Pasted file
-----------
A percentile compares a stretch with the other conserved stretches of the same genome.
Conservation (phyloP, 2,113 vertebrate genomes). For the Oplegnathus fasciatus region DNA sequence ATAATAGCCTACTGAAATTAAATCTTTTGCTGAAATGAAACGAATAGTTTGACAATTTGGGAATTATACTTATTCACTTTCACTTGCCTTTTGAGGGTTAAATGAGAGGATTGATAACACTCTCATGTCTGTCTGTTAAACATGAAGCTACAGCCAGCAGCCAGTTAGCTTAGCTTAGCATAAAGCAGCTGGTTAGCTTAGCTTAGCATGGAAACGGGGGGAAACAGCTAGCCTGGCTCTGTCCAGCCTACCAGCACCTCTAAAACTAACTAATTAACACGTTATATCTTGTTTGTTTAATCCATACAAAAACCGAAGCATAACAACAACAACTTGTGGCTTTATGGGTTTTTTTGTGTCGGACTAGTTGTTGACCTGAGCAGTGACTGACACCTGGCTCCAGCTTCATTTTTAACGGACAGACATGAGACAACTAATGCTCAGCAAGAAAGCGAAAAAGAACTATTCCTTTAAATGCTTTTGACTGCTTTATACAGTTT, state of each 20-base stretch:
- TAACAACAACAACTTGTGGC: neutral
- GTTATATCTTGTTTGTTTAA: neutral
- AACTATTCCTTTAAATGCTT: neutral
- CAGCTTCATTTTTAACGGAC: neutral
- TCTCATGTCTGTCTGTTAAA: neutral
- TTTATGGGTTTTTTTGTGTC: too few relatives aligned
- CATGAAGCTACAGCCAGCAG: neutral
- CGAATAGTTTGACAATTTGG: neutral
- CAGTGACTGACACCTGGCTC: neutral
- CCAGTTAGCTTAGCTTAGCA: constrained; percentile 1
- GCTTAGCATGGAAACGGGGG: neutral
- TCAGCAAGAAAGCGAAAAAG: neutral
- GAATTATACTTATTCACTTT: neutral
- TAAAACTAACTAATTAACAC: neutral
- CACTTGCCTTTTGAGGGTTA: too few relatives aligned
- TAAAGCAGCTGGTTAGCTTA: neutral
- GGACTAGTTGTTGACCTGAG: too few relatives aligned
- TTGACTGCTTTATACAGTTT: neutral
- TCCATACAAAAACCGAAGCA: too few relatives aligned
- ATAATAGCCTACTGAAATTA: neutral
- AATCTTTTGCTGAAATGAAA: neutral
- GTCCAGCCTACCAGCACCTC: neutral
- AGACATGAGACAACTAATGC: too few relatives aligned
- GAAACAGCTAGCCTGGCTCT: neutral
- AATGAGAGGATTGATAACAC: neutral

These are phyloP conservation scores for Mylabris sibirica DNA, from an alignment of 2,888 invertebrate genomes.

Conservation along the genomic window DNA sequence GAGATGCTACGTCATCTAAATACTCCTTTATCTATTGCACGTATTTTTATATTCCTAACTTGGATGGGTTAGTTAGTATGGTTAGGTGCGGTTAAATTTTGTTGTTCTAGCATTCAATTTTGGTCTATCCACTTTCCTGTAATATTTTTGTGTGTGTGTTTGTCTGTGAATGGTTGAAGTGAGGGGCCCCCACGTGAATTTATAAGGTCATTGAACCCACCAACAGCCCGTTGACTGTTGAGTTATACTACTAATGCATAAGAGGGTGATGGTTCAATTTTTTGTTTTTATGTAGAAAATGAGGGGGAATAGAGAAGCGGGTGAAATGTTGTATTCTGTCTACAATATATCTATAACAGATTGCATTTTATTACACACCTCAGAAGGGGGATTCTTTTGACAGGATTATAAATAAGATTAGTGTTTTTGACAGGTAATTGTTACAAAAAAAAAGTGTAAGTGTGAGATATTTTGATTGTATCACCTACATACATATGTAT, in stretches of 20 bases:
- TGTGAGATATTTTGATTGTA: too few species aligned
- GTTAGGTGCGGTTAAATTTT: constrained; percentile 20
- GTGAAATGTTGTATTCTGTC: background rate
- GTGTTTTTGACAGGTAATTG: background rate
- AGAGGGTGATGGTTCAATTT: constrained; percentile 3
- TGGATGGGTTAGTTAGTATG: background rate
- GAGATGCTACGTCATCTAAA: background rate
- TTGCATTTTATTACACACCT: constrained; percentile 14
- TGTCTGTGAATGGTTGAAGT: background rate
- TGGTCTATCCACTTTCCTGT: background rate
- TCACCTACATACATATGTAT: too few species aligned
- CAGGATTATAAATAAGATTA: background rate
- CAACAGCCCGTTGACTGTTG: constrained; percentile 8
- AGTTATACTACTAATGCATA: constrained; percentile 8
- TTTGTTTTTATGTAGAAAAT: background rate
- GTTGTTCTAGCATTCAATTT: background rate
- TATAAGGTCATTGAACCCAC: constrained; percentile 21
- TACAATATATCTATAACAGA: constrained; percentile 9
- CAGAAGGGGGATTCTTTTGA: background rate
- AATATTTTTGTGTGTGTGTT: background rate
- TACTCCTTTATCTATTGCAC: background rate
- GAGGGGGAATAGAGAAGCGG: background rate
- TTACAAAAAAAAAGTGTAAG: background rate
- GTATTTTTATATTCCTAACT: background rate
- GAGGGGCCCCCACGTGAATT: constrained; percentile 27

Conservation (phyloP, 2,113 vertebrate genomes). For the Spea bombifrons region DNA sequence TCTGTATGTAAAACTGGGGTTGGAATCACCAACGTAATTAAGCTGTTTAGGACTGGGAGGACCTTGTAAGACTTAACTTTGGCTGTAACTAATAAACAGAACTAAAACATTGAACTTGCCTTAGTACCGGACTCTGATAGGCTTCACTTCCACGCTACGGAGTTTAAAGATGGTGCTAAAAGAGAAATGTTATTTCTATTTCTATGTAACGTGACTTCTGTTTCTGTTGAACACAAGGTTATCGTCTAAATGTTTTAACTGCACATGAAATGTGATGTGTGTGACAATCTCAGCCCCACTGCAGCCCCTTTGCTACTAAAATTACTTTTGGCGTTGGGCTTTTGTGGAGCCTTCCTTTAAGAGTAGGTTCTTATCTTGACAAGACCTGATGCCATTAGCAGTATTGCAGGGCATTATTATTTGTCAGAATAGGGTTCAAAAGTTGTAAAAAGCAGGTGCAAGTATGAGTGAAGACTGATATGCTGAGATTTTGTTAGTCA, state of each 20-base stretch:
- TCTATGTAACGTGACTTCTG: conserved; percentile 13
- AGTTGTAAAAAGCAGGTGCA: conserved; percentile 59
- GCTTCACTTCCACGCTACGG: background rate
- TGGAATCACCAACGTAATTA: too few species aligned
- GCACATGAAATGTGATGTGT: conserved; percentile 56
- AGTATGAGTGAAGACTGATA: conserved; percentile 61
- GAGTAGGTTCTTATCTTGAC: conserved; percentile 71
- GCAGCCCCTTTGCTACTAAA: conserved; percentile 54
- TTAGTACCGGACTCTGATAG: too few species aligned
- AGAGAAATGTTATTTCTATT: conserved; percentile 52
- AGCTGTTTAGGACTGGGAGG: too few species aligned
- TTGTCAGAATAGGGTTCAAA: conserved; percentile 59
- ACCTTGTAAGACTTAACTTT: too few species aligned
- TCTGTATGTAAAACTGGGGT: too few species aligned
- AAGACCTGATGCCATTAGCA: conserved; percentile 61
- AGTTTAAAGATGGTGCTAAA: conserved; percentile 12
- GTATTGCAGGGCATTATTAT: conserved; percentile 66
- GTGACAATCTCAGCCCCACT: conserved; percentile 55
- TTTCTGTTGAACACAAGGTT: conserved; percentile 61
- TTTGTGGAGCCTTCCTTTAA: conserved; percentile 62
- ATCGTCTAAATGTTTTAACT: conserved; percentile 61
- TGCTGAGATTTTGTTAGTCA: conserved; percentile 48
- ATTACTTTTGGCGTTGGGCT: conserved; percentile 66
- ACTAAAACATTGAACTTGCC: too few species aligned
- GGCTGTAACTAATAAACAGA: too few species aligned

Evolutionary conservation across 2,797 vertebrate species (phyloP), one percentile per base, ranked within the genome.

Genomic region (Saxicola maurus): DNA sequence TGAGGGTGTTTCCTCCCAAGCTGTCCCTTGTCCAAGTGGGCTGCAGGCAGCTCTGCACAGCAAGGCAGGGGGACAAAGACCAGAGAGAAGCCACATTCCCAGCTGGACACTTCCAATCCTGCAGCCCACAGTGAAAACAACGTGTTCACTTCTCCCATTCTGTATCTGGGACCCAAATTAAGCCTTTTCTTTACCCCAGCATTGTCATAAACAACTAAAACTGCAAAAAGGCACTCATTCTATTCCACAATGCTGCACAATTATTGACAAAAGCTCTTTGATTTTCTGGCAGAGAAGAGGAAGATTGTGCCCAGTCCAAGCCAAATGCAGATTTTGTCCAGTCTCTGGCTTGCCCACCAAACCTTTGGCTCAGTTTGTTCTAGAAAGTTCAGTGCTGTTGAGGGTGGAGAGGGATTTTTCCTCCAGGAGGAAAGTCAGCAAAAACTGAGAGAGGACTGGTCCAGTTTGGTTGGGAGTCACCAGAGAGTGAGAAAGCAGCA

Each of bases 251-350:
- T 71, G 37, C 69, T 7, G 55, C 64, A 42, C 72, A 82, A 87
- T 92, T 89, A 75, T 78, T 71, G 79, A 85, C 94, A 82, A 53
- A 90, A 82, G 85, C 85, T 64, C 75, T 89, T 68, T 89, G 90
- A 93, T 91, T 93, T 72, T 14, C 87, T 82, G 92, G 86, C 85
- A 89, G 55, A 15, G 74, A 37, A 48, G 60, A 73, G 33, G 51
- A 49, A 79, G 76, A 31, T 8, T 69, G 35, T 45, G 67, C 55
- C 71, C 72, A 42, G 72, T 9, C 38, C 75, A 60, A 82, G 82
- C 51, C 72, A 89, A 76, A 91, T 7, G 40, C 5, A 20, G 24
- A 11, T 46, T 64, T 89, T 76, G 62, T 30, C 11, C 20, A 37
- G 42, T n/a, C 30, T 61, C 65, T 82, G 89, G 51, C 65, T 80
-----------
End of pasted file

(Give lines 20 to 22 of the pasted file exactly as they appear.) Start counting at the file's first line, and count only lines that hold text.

- TTGACTGCTTTATACAGTTT: neutral
- TCCATACAAAAACCGAAGCA: too few relatives aligned
- ATAATAGCCTACTGAAATTA: neutral